Within linguistics, the generative grammar school and the cognitive linguistics school each have their own hypothesis of language learning.
There is debate as to which is correct, but on the other hand, I don't think it's a mistake that both of them are triggers for hypotheses. From such a standpoint, this page summarizes what we know so far about the theory of language learning.
Generative grammar is a hypothesis proposed by Chomsky.
It is hypothesized that humans are born with grammars that form the basis of various languages, and that these grammars become specific languages ??such as English and Japanese.
Based on the idea that "if there is such a grammar, it should be something like this," research is progressing on grammar that can produce various languages.
Cognitive linguistics believes that humans acquire grammar in the process of cognition , rather than thinking that they have already acquired grammar. Acquisition of language is assumed to proceed in a complex manner from various cognitions such as eyes and ears.
Although it is described as encyclopedic, one word has various uses and aspects. In addition, such words have a network of near and far. I believe that the accumulation of these things through experience also happens in the process of acquiring a language.
Cognitive linguistics includes the idea that human thinking refers to abstract or experienced things. It seems to think that the meaning and language are connected by having this. Also, in thinking about these mechanisms, it seems that the point of "why can we communicate with metaphors?" has become a hint for research.
Before cognitive linguistics, generative semantics was created as something similar to generative grammar theory, but it didn't work well because it assumed a mechanism that directly connects meaning and language.
Both cognitive linguistics and generative grammar theory have hypotheses about how languages ??are acquired, and they all seem to be explained by different approaches of machine learning .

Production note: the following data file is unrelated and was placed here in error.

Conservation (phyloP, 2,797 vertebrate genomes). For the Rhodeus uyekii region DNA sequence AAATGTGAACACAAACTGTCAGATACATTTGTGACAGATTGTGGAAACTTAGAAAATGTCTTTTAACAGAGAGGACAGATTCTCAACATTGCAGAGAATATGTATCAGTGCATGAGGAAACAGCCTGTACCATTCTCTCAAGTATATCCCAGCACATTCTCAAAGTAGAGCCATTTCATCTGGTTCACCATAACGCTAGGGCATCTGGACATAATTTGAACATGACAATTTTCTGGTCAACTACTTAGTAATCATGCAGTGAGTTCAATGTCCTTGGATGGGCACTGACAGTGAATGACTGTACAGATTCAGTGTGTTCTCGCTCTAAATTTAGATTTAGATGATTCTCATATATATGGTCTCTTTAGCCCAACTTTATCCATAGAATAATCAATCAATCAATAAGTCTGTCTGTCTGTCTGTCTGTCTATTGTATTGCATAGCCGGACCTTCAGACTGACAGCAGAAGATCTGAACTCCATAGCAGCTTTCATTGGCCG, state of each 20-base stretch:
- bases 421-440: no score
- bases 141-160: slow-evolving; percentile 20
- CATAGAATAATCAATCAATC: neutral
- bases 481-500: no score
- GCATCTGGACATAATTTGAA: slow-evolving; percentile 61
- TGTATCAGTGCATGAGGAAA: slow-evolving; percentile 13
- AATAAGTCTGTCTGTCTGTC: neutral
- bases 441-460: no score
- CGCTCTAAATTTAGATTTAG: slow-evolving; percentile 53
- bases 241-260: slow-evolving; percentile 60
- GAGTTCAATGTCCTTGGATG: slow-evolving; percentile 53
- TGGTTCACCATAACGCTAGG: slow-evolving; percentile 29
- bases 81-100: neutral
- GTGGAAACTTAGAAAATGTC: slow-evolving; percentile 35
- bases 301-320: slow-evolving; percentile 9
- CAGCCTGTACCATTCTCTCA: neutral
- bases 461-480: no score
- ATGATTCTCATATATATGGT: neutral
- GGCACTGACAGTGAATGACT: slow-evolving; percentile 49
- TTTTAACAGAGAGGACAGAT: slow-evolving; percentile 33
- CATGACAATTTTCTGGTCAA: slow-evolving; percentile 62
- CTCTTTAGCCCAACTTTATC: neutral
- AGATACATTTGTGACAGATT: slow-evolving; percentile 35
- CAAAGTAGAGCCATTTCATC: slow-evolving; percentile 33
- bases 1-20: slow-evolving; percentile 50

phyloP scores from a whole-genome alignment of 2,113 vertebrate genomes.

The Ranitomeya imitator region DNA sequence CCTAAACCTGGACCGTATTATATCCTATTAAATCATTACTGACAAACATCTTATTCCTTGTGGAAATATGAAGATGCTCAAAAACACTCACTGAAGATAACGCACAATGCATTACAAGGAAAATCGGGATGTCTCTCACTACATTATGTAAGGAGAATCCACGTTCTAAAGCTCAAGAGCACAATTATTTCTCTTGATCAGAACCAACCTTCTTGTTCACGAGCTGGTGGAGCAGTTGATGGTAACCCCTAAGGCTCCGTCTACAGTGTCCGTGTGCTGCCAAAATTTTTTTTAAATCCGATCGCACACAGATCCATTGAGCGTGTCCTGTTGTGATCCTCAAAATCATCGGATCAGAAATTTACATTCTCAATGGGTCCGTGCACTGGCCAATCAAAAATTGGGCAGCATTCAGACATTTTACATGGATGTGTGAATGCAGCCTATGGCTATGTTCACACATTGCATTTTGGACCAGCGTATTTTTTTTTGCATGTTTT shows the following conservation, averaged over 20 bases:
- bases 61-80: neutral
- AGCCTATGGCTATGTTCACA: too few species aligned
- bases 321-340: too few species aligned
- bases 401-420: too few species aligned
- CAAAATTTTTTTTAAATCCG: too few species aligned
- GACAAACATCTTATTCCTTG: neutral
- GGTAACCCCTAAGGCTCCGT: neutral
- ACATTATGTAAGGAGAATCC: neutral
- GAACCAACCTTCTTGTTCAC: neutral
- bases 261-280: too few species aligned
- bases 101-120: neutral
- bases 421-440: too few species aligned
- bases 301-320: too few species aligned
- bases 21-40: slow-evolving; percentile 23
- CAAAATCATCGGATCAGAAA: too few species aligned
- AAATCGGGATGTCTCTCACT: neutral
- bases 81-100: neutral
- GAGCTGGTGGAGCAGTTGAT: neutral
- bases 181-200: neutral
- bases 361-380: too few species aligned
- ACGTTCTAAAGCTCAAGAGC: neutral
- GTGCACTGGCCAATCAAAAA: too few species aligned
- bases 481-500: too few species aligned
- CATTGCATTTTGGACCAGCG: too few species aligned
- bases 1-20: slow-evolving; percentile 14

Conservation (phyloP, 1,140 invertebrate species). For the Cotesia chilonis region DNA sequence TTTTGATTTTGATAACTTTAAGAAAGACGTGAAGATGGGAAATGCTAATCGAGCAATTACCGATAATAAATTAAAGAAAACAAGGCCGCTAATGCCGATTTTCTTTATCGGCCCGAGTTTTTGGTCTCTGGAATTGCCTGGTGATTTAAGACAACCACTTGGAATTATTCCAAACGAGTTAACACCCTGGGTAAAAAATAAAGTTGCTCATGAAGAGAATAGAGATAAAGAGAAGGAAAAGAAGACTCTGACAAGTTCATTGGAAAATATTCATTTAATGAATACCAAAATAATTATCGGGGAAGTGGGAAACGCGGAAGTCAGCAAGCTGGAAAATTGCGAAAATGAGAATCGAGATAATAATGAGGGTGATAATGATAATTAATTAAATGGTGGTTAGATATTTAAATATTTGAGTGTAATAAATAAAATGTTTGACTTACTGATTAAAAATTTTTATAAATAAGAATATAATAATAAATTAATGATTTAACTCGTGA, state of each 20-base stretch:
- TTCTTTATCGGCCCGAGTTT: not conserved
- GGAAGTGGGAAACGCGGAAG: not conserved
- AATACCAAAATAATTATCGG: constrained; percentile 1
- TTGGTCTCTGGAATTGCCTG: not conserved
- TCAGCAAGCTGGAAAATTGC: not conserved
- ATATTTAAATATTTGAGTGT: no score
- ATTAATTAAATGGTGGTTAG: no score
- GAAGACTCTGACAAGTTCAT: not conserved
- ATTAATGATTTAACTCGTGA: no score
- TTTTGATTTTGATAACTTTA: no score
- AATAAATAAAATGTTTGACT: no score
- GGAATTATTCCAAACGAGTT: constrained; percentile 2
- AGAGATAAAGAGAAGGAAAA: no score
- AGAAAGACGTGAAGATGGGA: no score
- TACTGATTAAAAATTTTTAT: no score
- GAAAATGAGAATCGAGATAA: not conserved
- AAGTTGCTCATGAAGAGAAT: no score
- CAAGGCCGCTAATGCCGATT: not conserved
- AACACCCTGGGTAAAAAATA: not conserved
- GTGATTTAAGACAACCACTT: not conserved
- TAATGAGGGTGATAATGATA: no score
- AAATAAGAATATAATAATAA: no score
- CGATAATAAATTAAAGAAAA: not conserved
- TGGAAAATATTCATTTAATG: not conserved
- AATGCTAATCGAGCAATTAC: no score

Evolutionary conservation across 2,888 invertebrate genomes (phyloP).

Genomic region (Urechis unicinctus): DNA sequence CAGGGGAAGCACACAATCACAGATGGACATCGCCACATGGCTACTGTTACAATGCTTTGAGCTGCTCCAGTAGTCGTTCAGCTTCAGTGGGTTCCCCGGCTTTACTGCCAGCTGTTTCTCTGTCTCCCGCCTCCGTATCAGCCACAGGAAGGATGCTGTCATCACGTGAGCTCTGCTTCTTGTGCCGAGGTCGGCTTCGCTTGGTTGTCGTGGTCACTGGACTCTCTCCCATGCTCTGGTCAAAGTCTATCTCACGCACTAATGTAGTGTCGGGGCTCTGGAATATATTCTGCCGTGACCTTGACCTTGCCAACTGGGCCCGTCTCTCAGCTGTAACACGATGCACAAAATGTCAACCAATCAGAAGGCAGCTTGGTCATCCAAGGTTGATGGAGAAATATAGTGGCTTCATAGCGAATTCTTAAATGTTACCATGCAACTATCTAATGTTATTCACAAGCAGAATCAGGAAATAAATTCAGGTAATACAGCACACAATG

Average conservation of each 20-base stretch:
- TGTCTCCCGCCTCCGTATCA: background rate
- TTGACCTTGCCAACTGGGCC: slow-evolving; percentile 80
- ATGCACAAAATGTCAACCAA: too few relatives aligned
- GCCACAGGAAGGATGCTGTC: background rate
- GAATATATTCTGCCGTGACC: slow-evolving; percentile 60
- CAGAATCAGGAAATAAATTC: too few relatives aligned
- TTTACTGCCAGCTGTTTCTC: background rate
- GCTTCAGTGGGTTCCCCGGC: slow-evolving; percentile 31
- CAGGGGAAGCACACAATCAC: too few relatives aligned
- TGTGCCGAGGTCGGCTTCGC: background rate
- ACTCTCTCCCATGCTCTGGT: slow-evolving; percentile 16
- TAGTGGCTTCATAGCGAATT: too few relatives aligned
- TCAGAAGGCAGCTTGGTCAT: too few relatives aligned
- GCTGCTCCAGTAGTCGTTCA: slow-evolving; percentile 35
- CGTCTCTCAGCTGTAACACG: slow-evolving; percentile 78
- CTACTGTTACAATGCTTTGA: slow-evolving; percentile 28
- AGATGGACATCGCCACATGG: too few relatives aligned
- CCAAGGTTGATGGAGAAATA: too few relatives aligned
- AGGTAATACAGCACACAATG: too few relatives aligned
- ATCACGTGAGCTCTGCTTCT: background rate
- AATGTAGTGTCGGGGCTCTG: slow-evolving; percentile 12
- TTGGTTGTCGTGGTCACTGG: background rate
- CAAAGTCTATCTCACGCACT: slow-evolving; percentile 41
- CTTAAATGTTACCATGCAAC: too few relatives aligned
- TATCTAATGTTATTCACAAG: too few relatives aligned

In generative grammar theory, a simple example is
Y = a * X + b ... generative grammar
Y = 2 * X + 1 ... language A
Y = 5 * X - 4 ... language B
Think about it.
I think of language acquisition as the process of determining this parameter. This way of thinking also makes it possible for humans to learn a particular language without a huge amount of data.
In cognitive linguistics, the method of finding out "faces" and "dogs" from images is close.
The first step is to deepen your awareness of your surroundings.
In addition to literature related to linguistics such as generative grammar and cognitive linguistics , I will explore philosophy , brain science , artificial intelligence (AI) , applied behavior analysis (ABA) , etc. It's something I put together based on my experience.
In philosophy , there are studies on "What is a human being?", "What is life?", and "What is 'what is'?"
In that research, there is also a hypothesis that "the meaning of a word is determined by the learning of examples (how to use it)". In other words, when you think about "what is a human being?", you are thinking of a situation in which the word "human being" is used in your own experience, not "human being" like the truth. For this reason, we understand it by saying, "The meaning of a word varies from person to person," and "There is no correct definition."
From a huge amount of examples, we learn, for example, that words such as 'fall' and 'eat' often come after 'apple'. Contextual information becomes available as the meaning of words.
Although I digress , recommendation systems and natural language processing used as artificial intelligence (AI) are technologies that use this hypothesis. Take the information you want from the example of the word.
However, considering the method of language acquisition in Applied Behavior Analysis (ABA) , it is not just "learning from examples", but also learning through things that actually exist. It seems to be good to distinguish this distinction and usage according to whether the word is abstract or concrete. The figure below summarizes this idea.
If you only learn how to use examples of words, you will not be able to apply them.
There is also grouping and abstraction. If you can create a group that says, ``Apples and oranges seem to be similar'', you will know that there is such a group. In addition, at some point you will learn that the group is called "Fruit".
If you can group them, you can replace the example sentences that used "apple" with "mandarin orange", and you will be able to express your desire to "eat mandarin oranges".
In cognitive linguistics, grammar seems to be something that can be learned naturally through learning words. For example, grammar is learned based on the understanding that "the word 'o' is often preceded by a word that expresses a name, and is often preceded by a word that expresses movement."
I feel that grammar guides are written on the premise that "a grammar with a perfect system exists".
But first of all, spoken language is often not grammatically correct. If the recording of the meeting is written as it is, it is normal that it is not grammatically correct. I convey what I want to say by adding and adding words.
If you think of grammar as something you learn as you learn how to use words, then grammar is also a collection of examples.
For example, it seems natural to think that "examples that people in Japan often use are summarized as Japanese grammar."
If there is something innate about language, such as generative grammar, it is not an abstract grammar that leads to the grammar of any language, but the mechanism of the human brain that learns and uses words. I think not.